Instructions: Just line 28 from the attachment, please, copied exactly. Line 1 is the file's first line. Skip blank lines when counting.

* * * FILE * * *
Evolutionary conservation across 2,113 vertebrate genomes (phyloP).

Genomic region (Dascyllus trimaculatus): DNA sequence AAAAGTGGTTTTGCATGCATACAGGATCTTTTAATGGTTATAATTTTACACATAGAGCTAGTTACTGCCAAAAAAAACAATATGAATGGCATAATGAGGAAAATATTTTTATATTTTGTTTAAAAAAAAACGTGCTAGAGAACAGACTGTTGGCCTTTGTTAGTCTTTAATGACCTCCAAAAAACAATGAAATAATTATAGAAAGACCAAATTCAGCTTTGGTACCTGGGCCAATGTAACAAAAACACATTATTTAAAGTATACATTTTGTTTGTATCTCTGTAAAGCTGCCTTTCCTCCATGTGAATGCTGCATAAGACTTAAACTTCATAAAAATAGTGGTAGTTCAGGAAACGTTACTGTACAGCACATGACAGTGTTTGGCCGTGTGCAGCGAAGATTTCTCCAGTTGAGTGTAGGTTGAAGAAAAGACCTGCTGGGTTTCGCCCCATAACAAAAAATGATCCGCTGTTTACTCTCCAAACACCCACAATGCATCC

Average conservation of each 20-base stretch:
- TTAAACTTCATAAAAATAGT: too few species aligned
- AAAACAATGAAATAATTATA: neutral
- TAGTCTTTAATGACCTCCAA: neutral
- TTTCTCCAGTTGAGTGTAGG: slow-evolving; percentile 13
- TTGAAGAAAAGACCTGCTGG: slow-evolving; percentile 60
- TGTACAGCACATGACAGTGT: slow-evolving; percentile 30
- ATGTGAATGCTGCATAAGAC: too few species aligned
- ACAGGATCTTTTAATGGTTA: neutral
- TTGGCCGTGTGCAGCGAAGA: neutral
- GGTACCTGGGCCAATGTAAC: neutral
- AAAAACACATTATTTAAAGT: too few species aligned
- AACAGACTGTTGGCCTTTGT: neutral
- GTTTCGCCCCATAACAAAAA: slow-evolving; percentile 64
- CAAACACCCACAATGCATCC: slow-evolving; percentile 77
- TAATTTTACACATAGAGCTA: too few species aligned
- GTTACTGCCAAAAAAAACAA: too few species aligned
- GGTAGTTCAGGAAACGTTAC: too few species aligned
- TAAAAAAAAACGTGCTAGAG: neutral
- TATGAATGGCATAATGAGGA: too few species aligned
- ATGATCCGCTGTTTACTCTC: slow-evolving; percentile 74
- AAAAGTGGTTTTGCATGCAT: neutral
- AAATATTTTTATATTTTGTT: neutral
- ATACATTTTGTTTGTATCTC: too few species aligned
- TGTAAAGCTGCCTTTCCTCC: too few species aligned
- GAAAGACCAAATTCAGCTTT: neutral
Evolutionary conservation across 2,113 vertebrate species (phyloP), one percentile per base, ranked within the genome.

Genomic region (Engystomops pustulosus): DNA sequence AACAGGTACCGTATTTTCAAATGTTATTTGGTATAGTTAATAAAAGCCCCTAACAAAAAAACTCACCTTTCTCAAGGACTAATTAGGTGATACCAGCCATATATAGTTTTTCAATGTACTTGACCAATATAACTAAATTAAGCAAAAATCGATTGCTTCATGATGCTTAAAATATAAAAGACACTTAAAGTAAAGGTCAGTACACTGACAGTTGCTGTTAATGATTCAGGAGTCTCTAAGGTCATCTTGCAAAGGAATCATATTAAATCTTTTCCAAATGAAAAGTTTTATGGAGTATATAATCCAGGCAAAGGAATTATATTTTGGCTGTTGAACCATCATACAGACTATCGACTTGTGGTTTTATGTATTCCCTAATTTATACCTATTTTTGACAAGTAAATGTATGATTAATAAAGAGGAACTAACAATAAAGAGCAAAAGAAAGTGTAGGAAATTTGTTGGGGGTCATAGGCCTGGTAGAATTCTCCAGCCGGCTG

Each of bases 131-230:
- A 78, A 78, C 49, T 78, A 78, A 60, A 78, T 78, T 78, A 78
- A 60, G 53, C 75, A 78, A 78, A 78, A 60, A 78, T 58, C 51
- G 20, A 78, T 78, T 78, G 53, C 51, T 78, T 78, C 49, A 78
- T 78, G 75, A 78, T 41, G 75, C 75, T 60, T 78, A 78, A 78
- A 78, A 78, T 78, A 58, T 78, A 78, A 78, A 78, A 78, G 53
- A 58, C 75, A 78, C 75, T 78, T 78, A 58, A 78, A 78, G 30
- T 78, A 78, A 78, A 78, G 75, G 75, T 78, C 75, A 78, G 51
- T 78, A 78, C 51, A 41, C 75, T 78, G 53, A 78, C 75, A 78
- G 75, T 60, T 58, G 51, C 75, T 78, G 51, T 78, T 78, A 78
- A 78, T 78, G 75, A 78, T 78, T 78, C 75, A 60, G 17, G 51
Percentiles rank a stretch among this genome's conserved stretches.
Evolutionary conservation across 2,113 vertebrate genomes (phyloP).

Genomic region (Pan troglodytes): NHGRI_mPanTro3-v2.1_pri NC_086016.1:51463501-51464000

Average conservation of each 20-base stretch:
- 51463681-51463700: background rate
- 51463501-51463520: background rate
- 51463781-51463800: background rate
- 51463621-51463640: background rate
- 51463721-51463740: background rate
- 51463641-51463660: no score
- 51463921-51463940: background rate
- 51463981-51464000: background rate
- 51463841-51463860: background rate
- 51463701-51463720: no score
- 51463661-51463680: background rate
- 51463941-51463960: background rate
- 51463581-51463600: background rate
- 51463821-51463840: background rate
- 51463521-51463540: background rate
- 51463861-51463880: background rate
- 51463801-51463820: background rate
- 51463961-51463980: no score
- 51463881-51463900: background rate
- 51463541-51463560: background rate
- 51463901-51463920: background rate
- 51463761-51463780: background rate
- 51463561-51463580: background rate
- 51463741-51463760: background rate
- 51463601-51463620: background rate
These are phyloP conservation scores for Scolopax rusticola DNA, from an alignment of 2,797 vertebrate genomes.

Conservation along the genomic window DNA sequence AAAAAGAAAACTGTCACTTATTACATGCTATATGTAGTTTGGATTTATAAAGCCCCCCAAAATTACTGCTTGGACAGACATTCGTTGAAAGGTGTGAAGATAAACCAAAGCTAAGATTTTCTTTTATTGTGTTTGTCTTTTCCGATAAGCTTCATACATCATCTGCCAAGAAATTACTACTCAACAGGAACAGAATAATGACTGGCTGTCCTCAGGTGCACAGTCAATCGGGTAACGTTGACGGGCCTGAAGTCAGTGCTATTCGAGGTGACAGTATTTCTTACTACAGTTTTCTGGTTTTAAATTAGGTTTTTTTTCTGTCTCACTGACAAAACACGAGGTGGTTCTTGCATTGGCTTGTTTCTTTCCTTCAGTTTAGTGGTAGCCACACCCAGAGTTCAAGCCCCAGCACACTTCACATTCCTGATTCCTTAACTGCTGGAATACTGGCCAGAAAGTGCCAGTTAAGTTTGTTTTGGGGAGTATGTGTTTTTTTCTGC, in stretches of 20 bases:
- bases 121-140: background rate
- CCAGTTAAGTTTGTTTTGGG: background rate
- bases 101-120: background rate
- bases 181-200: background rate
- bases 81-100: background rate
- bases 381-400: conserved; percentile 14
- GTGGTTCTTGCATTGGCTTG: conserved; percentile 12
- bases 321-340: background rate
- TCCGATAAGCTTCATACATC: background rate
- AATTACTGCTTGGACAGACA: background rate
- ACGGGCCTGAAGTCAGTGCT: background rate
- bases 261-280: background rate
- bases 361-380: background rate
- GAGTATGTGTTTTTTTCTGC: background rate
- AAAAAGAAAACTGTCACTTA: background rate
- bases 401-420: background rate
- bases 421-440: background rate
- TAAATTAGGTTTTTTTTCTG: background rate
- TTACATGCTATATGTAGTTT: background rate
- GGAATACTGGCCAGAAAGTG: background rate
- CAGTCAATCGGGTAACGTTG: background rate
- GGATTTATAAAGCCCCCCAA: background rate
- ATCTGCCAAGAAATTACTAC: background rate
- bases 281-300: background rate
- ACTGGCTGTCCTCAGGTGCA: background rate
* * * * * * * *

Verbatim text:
- GAAAGACCAAATTCAGCTTT: neutral